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Review: Audi A3 Sedan 2.0T quattro

Several years ago I was told one of the secrets of the luxury car industry, a somewhat-sordid tale of bait-n-switch. A very respected Car Guy (that’s a title, right?) whispered that many of the big-shot brands do indeed offer what’s known as an “entry level” version. But, he said knowingly, you’re not really getting the real deal. You’re getting a serious knock-off, whose only intent is to get you used to driving that particular brand, in hopes that someday you’ll move up the food chain.

The reason I tell you this is because I just drove an entry-level model from one of the world’s premier car makers, and it shatters Car Guy’s theory. Audi is rightly proud of the A3, which falls into the “compact executive car” category. Other than some cramped space issues in the back seat and the trunk, you’re driving a well-appointed, well-nurtured beginners segment in the luxury field.

You get your choice of a four-door sedan, or the two-door convertible/cabriolet. (I drove the sedan for a week.) Standard features are plentiful, including (among a host of other things) automatic xenon lights, a rearview camera (which, based on its popularity, should NEVER be anything buAudi3t standard on any car, for the rest of eternity), and heated mirrors.

A cursory glance at the exterior of the A3 instantly identifies it as an Audi, with no sense of its status as a little brother. It’s when you slide behind the wheel, however, that you smile and nod.

As mentioned above, the rear seats aren’t arranged to accommodate large folks, but from the talks I had with A3 drivers, you gotta know that going in. You aren’t buying this car to haul a large family around; you’re getting it to reward yourself for your great start up the ladder. While some competitors might give your passengers more leg room back there, they fall short in other areas.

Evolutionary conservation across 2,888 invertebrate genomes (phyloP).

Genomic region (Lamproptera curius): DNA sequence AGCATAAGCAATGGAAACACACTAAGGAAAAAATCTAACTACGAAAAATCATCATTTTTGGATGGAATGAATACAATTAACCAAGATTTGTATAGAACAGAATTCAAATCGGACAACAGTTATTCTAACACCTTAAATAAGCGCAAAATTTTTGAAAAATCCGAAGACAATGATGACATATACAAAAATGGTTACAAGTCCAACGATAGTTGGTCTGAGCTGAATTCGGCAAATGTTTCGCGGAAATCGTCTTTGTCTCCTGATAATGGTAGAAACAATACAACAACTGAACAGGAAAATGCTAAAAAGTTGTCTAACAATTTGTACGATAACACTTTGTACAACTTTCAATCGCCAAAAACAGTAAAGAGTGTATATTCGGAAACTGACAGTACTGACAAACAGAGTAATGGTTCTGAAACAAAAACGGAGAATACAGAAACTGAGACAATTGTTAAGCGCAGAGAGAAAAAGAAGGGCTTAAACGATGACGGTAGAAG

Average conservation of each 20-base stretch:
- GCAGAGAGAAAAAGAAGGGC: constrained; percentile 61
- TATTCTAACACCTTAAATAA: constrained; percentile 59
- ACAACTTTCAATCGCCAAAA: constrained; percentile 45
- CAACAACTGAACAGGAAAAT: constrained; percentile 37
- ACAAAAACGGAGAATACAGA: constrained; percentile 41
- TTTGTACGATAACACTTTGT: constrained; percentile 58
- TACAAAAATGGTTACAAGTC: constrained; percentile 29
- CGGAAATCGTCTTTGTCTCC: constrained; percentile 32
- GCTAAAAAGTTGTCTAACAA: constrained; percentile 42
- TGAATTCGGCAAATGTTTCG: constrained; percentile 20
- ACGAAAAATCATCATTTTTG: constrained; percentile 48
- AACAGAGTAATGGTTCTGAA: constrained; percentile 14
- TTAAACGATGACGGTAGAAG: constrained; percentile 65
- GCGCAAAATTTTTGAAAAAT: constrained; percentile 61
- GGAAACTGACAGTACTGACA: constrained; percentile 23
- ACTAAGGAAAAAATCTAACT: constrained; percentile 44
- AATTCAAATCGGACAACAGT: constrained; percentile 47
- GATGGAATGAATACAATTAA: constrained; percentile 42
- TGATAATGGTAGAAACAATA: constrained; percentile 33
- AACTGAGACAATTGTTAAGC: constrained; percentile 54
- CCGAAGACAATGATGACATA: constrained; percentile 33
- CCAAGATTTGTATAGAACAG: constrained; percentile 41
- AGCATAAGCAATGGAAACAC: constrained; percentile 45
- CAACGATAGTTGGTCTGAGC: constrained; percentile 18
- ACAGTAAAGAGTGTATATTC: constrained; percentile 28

In the front seat, well, that’s where things shine. Materials are first rate, the layout is intuitive and smart, and you feel . . . well, luxurious. Fire up the engine and the Audi MMI (Multi Media Interface) gracefully rises from its slumber, ready to connect you with the world through its sharp screen. Its controlled by a rotary device in the center console; these used to confound people who had grown up with knobs and buttons, but they’re becoming pretty ubiquitous these days. Audi’s works well, and is quickly absorbed.

As for the actual ride of the car, this is where the A3’s label of “entry level car” makes you feel like you’re pulling one over on the company. While other entry-level brands skimp on the ride, Audi makes sure you’re getting top-notch, Audi-styled driving. There’s power to spare, and the nimble, sports-like feel of the steering might get you into trouble.

Stats-wise, the A3 clocks in at about 27 mpg combined, which puts it above average for the segment. The sticker on my test model sports a base price of about $34k; after options (the Technology package and the Premium Plus model) it topped out at $40,500.

There are several competing manufacturers, including Audi’s German neighbors Mercedes and BMW, but the A3 does more than hold its own. For those considering a step up to a luxury class, it’s well worth a drive.


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